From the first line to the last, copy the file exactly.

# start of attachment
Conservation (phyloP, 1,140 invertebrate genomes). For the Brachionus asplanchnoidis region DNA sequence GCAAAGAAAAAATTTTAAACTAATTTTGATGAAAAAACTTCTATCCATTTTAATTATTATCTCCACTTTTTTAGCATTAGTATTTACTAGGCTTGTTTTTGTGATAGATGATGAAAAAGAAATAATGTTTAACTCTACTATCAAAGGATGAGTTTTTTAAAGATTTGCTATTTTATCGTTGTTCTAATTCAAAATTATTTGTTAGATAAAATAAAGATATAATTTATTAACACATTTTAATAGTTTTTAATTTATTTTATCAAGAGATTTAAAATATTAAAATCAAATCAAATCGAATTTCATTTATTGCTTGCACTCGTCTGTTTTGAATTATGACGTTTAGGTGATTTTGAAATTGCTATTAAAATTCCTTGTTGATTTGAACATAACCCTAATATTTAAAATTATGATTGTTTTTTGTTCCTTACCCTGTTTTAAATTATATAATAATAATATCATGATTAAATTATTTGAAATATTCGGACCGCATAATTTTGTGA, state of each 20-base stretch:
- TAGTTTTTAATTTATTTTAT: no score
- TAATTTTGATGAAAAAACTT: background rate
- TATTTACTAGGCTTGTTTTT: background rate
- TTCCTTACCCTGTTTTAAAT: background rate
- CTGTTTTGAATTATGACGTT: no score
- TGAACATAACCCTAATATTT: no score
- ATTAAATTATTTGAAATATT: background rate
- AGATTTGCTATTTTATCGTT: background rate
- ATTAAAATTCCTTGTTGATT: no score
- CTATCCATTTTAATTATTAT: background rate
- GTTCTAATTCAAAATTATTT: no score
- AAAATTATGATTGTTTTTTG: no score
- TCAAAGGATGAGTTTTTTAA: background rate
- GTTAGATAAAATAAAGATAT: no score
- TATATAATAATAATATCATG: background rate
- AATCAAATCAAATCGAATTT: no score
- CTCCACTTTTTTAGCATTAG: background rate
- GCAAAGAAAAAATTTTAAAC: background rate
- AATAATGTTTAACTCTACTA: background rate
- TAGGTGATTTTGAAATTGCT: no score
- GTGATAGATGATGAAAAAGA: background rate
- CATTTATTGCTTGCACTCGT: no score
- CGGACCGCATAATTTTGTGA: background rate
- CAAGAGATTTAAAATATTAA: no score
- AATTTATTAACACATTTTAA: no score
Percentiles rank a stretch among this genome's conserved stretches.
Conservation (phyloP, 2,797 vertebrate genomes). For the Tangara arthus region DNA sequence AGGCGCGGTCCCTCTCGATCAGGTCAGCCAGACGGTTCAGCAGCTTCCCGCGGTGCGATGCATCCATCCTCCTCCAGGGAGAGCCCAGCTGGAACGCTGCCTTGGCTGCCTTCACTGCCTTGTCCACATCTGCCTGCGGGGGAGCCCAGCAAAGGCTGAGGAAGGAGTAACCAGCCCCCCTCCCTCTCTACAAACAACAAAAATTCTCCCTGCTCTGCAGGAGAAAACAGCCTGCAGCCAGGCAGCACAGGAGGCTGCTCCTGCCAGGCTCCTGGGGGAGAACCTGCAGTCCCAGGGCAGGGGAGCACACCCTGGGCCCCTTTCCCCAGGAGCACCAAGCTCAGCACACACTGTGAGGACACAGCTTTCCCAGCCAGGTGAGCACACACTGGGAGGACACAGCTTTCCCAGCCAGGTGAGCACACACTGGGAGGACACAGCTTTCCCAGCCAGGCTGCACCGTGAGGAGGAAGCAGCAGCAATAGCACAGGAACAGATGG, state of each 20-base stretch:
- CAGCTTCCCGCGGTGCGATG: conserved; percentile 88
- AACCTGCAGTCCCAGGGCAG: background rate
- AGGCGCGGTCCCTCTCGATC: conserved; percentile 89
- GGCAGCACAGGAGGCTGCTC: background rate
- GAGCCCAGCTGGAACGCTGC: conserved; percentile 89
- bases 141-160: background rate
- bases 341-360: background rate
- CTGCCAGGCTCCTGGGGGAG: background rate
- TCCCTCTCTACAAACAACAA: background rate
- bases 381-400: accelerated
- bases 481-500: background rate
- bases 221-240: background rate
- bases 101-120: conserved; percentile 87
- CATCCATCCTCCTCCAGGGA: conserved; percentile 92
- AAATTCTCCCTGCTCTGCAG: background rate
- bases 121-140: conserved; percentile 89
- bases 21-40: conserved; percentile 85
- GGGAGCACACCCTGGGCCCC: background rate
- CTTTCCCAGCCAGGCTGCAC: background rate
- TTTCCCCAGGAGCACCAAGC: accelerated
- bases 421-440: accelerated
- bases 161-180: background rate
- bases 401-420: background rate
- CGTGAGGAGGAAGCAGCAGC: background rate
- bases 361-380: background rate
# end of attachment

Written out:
Conservation (phyloP, 1,140 invertebrate genomes). For the Brachionus asplanchnoidis region DNA sequence GCAAAGAAAAAATTTTAAACTAATTTTGATGAAAAAACTTCTATCCATTTTAATTATTATCTCCACTTTTTTAGCATTAGTATTTACTAGGCTTGTTTTTGTGATAGATGATGAAAAAGAAATAATGTTTAACTCTACTATCAAAGGATGAGTTTTTTAAAGATTTGCTATTTTATCGTTGTTCTAATTCAAAATTATTTGTTAGATAAAATAAAGATATAATTTATTAACACATTTTAATAGTTTTTAATTTATTTTATCAAGAGATTTAAAATATTAAAATCAAATCAAATCGAATTTCATTTATTGCTTGCACTCGTCTGTTTTGAATTATGACGTTTAGGTGATTTTGAAATTGCTATTAAAATTCCTTGTTGATTTGAACATAACCCTAATATTTAAAATTATGATTGTTTTTTGTTCCTTACCCTGTTTTAAATTATATAATAATAATATCATGATTAAATTATTTGAAATATTCGGACCGCATAATTTTGTGA, state of each 20-base stretch:
- TAGTTTTTAATTTATTTTAT: no score
- TAATTTTGATGAAAAAACTT: background rate
- TATTTACTAGGCTTGTTTTT: background rate
- TTCCTTACCCTGTTTTAAAT: background rate
- CTGTTTTGAATTATGACGTT: no score
- TGAACATAACCCTAATATTT: no score
- ATTAAATTATTTGAAATATT: background rate
- AGATTTGCTATTTTATCGTT: background rate
- ATTAAAATTCCTTGTTGATT: no score
- CTATCCATTTTAATTATTAT: background rate
- GTTCTAATTCAAAATTATTT: no score
- AAAATTATGATTGTTTTTTG: no score
- TCAAAGGATGAGTTTTTTAA: background rate
- GTTAGATAAAATAAAGATAT: no score
- TATATAATAATAATATCATG: background rate
- AATCAAATCAAATCGAATTT: no score
- CTCCACTTTTTTAGCATTAG: background rate
- GCAAAGAAAAAATTTTAAAC: background rate
- AATAATGTTTAACTCTACTA: background rate
- TAGGTGATTTTGAAATTGCT: no score
- GTGATAGATGATGAAAAAGA: background rate
- CATTTATTGCTTGCACTCGT: no score
- CGGACCGCATAATTTTGTGA: background rate
- CAAGAGATTTAAAATATTAA: no score
- AATTTATTAACACATTTTAA: no score
Percentiles rank a stretch among this genome's conserved stretches.
Conservation (phyloP, 2,797 vertebrate genomes). For the Tangara arthus region DNA sequence AGGCGCGGTCCCTCTCGATCAGGTCAGCCAGACGGTTCAGCAGCTTCCCGCGGTGCGATGCATCCATCCTCCTCCAGGGAGAGCCCAGCTGGAACGCTGCCTTGGCTGCCTTCACTGCCTTGTCCACATCTGCCTGCGGGGGAGCCCAGCAAAGGCTGAGGAAGGAGTAACCAGCCCCCCTCCCTCTCTACAAACAACAAAAATTCTCCCTGCTCTGCAGGAGAAAACAGCCTGCAGCCAGGCAGCACAGGAGGCTGCTCCTGCCAGGCTCCTGGGGGAGAACCTGCAGTCCCAGGGCAGGGGAGCACACCCTGGGCCCCTTTCCCCAGGAGCACCAAGCTCAGCACACACTGTGAGGACACAGCTTTCCCAGCCAGGTGAGCACACACTGGGAGGACACAGCTTTCCCAGCCAGGTGAGCACACACTGGGAGGACACAGCTTTCCCAGCCAGGCTGCACCGTGAGGAGGAAGCAGCAGCAATAGCACAGGAACAGATGG, state of each 20-base stretch:
- CAGCTTCCCGCGGTGCGATG: conserved; percentile 88
- AACCTGCAGTCCCAGGGCAG: background rate
- AGGCGCGGTCCCTCTCGATC: conserved; percentile 89
- GGCAGCACAGGAGGCTGCTC: background rate
- GAGCCCAGCTGGAACGCTGC: conserved; percentile 89
- bases 141-160: background rate
- bases 341-360: background rate
- CTGCCAGGCTCCTGGGGGAG: background rate
- TCCCTCTCTACAAACAACAA: background rate
- bases 381-400: accelerated
- bases 481-500: background rate
- bases 221-240: background rate
- bases 101-120: conserved; percentile 87
- CATCCATCCTCCTCCAGGGA: conserved; percentile 92
- AAATTCTCCCTGCTCTGCAG: background rate
- bases 121-140: conserved; percentile 89
- bases 21-40: conserved; percentile 85
- GGGAGCACACCCTGGGCCCC: background rate
- CTTTCCCAGCCAGGCTGCAC: background rate
- TTTCCCCAGGAGCACCAAGC: accelerated
- bases 421-440: accelerated
- bases 161-180: background rate
- bases 401-420: background rate
- CGTGAGGAGGAAGCAGCAGC: background rate
- bases 361-380: background rate